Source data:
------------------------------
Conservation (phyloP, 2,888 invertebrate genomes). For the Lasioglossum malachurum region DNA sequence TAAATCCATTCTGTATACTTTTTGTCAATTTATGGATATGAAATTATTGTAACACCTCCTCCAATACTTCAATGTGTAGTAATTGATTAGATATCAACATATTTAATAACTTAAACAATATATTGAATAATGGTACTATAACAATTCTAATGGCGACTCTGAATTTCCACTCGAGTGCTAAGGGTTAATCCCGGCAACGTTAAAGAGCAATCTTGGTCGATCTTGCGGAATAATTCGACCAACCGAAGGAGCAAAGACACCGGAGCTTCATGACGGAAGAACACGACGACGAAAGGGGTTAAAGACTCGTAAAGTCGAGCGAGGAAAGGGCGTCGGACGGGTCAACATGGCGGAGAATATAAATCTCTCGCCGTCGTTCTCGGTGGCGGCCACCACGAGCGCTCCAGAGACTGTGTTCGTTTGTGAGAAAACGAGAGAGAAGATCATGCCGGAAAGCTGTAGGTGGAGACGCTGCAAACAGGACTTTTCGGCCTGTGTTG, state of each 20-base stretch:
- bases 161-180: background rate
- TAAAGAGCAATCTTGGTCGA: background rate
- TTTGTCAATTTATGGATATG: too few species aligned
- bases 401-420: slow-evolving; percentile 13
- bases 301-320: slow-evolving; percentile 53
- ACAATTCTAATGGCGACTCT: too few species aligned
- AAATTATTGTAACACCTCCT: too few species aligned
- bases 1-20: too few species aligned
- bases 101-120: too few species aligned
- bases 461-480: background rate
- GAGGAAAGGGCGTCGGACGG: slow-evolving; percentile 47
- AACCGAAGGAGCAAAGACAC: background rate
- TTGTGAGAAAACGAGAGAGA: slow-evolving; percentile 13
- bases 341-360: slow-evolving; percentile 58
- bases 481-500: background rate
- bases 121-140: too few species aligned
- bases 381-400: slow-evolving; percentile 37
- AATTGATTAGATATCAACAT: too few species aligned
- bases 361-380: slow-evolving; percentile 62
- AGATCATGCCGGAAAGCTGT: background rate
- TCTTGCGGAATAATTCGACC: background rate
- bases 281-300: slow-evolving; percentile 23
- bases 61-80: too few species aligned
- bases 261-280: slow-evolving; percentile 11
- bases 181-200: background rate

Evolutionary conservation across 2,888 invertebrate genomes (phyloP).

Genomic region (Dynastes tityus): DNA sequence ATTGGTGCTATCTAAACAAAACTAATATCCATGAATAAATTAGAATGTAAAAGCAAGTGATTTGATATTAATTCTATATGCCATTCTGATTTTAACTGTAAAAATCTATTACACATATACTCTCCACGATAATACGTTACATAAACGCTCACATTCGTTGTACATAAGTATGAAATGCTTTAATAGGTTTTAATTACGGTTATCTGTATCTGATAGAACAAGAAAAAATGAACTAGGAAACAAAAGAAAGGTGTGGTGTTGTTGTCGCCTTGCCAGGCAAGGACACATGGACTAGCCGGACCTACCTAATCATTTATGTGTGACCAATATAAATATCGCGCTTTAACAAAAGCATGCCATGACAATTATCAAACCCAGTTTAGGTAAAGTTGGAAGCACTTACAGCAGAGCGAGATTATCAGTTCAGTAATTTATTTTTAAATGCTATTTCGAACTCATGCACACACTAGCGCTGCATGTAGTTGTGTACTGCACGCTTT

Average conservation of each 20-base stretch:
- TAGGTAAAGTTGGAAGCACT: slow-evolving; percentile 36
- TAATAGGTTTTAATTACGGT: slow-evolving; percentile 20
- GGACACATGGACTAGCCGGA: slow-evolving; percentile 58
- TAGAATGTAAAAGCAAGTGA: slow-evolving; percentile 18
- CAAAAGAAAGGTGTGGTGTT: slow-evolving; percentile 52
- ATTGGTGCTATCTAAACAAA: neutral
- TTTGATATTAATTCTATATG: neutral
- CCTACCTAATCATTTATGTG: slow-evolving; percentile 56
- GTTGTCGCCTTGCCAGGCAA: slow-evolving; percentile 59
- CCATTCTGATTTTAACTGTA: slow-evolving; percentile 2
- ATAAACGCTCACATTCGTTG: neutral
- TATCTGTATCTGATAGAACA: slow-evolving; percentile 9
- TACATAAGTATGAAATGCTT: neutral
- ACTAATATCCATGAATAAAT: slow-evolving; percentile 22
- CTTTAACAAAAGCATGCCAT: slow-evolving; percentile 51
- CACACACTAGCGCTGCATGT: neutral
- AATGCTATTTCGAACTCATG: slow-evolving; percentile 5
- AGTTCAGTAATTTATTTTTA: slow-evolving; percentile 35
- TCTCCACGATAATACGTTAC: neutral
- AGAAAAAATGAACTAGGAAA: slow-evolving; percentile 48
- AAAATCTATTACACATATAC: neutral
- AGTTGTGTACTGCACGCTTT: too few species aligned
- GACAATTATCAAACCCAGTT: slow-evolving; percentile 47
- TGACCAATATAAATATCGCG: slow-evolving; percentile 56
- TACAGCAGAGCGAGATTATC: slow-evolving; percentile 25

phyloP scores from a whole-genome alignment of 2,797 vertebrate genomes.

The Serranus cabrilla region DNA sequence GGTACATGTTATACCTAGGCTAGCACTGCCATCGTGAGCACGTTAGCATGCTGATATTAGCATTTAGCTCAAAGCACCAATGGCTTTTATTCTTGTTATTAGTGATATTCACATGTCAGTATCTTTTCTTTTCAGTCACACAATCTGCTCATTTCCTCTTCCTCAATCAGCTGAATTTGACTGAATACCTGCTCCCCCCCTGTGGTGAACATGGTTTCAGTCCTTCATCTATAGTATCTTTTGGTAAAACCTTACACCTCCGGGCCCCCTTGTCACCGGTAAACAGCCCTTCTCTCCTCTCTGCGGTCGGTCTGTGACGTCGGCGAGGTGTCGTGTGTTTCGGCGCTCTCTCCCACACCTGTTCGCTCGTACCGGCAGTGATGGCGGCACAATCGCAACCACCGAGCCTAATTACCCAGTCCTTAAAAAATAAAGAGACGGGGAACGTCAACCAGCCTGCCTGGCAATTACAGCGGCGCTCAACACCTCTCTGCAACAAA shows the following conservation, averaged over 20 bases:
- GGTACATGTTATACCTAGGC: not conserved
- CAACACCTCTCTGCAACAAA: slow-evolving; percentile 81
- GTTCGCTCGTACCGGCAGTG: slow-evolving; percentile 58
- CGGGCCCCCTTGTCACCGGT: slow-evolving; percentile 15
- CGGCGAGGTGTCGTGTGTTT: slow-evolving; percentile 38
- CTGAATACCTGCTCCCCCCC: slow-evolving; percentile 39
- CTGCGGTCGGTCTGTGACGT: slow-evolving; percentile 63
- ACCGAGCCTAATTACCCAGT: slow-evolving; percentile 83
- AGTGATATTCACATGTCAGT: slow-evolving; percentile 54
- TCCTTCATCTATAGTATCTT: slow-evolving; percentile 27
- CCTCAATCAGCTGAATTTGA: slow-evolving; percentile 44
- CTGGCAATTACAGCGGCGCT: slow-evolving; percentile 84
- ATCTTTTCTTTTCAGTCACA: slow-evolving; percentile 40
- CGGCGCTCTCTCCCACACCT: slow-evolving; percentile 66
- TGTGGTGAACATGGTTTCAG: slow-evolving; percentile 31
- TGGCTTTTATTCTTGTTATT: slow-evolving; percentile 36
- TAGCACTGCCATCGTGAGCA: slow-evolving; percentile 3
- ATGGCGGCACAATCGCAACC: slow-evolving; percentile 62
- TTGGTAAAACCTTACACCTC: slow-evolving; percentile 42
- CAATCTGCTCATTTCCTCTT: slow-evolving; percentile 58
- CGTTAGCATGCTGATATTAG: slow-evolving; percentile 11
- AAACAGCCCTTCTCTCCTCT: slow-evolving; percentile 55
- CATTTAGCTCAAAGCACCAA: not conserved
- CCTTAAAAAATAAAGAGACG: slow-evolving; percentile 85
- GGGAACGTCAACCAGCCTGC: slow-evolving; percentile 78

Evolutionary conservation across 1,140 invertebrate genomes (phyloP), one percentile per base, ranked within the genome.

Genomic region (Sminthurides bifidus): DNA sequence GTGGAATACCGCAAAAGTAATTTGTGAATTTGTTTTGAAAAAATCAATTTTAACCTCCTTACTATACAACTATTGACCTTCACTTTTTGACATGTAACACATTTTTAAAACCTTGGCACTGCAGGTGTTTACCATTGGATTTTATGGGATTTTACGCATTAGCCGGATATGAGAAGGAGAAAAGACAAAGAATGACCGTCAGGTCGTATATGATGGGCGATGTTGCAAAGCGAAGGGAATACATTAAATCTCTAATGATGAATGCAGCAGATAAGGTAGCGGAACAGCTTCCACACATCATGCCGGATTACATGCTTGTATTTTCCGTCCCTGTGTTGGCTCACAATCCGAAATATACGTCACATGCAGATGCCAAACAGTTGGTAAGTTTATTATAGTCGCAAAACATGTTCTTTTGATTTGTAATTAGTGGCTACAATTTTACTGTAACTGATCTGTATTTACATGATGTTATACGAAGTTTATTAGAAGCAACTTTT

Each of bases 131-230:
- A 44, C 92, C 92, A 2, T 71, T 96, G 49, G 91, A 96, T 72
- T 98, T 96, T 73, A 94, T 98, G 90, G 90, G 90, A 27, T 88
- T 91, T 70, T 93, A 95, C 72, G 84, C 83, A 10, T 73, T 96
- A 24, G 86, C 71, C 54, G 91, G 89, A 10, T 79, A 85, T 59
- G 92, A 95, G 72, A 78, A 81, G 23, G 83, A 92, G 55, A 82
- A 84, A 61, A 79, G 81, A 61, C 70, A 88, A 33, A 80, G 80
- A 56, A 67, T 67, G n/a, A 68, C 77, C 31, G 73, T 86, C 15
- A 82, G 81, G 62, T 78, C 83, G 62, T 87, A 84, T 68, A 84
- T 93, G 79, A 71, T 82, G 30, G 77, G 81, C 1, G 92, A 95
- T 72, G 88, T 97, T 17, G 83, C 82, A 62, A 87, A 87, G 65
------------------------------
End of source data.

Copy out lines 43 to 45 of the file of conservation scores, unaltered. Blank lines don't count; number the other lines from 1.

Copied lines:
- ACTAATATCCATGAATAAAT: slow-evolving; percentile 22
- CTTTAACAAAAGCATGCCAT: slow-evolving; percentile 51
- CACACACTAGCGCTGCATGT: neutral